In case you slept through Black Friday, we are here to tell you that the holiday season is officially here. Your employees and students probably have caught the bug already and are ready for a day or two of hibernation with family and friends. Although the holidays can be a time of joy and merriment, they also can present many hazards. It’s always a good time to talk about safety, so read and share these holiday tips:

  1. They probably won’t kill you, but do not eat the poinsettias.
    There is a widely spread myth about poinsettias being poisonous, but it’s simply not true. Basically, no one has died from eating a poinsettia. You probably won’t be snacking on these plants, but make sure to keep your pets away from them (dogs and cats aren’t so good with portion control). Other plants to watch out for:

    • Mistletoe: All parts of the plant contain toxic substances.
    • Holly berries: One or two won’t hurt you, but swallowing more can cause nausea, vomiting, stomach pain, and diarrhea.
    • Jerusalem cherry: Swallowing this ornamental plant can result in vomiting, redness of the skin, drowsiness or restlessness, and hallucinations.
    • Amaryllis: You may get a stomachache if you eat the bulb of this plant.
  2. Like a candle in the wind.
    Increased use of candles, fireplaces, and decorative items definitely heightens the risk of fires this holiday season. Some things to look out for:

    • Candles: Do not use lighted candles near trees, greenery, curtains, or any potentially flammable item. Flameless candles are available that look very similar but don’t present a fire risk. Some are even scented.
    • Trees: When purchasing an artificial tree, look for one that has been tested and labeled as “fire-resistant.” If you purchase one with built-in lights, look for the UL label. If you have a natural tree, make sure to water it well so the branches don’t become dry. This can be a fire hazard from the heat of the lights.
    • Fireplaces: Before lighting a fire in the fireplace, remove all greenery, papers, and other decorations from the area. Do not burn wrapping paper in the fireplace, as it can cause a flash fire. Also, if you have glass doors on your fireplace, protect your hands when touching them. They can become extremely hot!
  3. Don’t eat yellow snow (or inhale artificial snow).
    When spraying artificial snow on windows or other surfaces, be sure to follow the directions on the can carefully. These products may contain chemicals like solvents, propellants, and flame retardants. You may want to open a window when spraying them indoors: They can irritate your lungs if you inhale them.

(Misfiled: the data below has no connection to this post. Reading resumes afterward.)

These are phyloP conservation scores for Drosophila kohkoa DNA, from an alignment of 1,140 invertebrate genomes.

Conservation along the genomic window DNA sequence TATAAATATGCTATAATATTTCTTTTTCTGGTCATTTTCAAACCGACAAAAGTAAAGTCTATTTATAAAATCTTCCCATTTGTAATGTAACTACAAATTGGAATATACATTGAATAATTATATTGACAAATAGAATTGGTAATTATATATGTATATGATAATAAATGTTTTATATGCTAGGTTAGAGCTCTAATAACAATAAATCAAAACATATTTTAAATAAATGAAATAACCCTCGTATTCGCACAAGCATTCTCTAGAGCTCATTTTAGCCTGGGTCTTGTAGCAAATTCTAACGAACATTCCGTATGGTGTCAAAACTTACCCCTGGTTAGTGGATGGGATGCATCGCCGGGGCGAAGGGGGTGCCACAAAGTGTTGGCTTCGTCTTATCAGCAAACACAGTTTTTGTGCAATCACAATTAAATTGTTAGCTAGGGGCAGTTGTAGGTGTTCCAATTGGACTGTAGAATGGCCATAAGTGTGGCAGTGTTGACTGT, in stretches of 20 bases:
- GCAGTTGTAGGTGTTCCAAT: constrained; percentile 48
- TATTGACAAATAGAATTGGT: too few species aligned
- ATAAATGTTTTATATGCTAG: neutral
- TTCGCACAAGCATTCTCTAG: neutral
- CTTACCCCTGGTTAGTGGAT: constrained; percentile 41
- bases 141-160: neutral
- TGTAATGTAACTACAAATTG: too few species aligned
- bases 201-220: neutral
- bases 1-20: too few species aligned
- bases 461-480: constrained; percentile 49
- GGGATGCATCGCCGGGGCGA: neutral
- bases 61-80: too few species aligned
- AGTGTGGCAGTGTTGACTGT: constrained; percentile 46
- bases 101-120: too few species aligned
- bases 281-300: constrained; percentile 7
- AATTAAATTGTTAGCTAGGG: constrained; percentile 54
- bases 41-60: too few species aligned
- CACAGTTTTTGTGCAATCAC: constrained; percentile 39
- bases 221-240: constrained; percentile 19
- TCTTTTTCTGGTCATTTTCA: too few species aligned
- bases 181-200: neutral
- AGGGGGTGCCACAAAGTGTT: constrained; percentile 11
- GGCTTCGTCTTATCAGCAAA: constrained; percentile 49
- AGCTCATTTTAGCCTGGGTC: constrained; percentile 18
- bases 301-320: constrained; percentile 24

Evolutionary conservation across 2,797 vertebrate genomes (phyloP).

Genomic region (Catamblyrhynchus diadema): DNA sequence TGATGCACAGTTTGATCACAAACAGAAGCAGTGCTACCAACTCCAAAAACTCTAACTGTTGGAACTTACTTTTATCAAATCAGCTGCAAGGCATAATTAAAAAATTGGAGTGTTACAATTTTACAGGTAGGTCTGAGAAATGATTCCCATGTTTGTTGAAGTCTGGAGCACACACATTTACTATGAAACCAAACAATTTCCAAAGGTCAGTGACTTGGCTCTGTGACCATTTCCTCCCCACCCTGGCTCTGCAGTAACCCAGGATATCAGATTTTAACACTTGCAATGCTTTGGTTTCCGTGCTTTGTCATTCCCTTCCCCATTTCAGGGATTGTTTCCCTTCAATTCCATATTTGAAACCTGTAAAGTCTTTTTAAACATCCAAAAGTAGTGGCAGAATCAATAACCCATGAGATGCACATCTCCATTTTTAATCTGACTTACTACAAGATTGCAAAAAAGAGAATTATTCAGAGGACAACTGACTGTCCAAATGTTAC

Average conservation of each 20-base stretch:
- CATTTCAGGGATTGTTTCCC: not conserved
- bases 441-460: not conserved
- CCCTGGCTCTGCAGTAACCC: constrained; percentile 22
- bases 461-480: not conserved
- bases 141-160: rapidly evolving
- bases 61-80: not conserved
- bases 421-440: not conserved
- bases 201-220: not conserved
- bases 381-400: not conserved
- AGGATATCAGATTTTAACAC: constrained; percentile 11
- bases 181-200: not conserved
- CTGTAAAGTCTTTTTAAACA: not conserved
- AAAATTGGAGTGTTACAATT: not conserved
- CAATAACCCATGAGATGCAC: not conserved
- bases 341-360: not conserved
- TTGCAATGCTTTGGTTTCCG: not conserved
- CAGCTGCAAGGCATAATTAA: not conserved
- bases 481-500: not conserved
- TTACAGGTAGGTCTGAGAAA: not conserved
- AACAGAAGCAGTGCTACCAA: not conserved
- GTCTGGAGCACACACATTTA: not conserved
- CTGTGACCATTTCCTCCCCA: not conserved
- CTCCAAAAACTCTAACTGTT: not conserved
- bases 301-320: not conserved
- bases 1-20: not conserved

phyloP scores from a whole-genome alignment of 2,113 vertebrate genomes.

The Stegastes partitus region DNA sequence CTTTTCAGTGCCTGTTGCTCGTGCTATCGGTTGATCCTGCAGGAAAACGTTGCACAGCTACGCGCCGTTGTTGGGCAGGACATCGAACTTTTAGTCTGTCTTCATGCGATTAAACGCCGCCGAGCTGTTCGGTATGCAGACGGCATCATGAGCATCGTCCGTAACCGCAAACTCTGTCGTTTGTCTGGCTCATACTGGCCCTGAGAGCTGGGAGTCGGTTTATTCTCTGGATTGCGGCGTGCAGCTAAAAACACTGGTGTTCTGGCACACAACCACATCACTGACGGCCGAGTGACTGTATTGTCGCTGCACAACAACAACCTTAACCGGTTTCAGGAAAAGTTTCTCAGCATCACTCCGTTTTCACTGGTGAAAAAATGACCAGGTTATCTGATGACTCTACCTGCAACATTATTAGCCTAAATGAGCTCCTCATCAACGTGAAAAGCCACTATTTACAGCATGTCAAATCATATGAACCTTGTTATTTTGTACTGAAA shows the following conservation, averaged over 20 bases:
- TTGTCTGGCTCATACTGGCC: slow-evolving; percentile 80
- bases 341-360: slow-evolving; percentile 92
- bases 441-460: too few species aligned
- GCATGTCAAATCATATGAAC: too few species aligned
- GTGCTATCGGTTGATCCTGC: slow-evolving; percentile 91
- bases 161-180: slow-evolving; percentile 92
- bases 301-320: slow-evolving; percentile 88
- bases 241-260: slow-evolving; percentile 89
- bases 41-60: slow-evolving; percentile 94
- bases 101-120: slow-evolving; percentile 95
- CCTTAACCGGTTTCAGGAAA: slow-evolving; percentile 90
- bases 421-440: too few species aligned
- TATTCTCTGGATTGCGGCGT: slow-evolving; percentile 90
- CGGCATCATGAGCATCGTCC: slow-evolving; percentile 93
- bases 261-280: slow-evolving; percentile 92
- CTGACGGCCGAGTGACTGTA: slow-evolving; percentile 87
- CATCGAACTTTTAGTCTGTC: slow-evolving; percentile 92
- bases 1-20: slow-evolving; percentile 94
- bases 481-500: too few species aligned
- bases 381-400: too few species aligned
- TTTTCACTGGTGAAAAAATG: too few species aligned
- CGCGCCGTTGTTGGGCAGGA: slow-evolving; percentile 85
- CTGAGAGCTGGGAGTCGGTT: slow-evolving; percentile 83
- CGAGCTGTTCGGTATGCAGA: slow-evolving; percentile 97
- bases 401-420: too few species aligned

4. It’s electric!
    Though Clark Griswold famously thought there could never be enough Christmas lights, too many strands can actually be cause for concern. Light it up, but take care:

    • Purchasing: When purchasing lights, look for the UL label. Each year, check your strands for broken or cracked sockets, frayed or bare wires, and loose connections. Repair or throw away damaged light sets.
    • Extension cords: When placing multiple strands of lights, it’s hard to avoid extension cords. When used safely, they don’t present a problem. But be careful when placing them across walkways. Do not use more than three standard-size sets of lights per single extension cord.
    • Shock protection: For outdoor decorations, plug them into circuits with CFCIs to avoid potential shocks.
  5. It’s still fall, but don’t fall.
    The holidays usually mean it’s time to pull out the stepstools and ladders to hang the star on top of the Christmas tree, the lights outside, and the mistletoe. It’s a good time to review some ladder safety tips:

    • Use a stepstool, stepladder, or ladder to reach high places. Don’t be tempted to use a chair, desk, or other piece of potentially unstable furniture.
    • When on a ladder near a doorway, make sure the people around you know not to come near the area.
    • It’s always good to have a helper. The person can hold the ladder, assist you with lights or ornaments, and generally give you peace of mind, especially if you are on an extension ladder.
    • A straight or extension ladder should be placed one 1 foot away from the surface it rests against for every 4 feet of ladder height. ™
    • Always face the ladder when climbing, and keep three points of contact (hands and feet) on the ladder at all times.
    • Do not lean too far or overreach; reposition the ladder often even though it means climbing up and down frequently. ™
    • When using ladders outdoors, watch out for bad weather. Wind, rain, and slippery surfaces are bad news for people on ladders.
    • Consider your footwear. Don’t climb a ladder barefoot, and make sure your shoes have slip resistance.
  6. Your locks are frozen … and you are out of deicer.
    In most places across the country, when winter comes, ice and snow come with it. These elements make timely car maintenance even more important. If you haven’t already, it’s time to encourage your customers to prepare their cars for winter.It’s also a good idea for everyone to have a winter “survival kit” in their vehicles for emergencies. Some suggested items:

    • A flashlight and batteries
    • Reflective triangles
    • Compass
    • First aid kit
    • Exterior windshield cleaner
    • Ice scraper
    • Snow brush and small shovel
    • Wooden stick matches in a waterproof container
    • Non-perishable, high-energy foods such as peanuts, dried fruit, and hard candy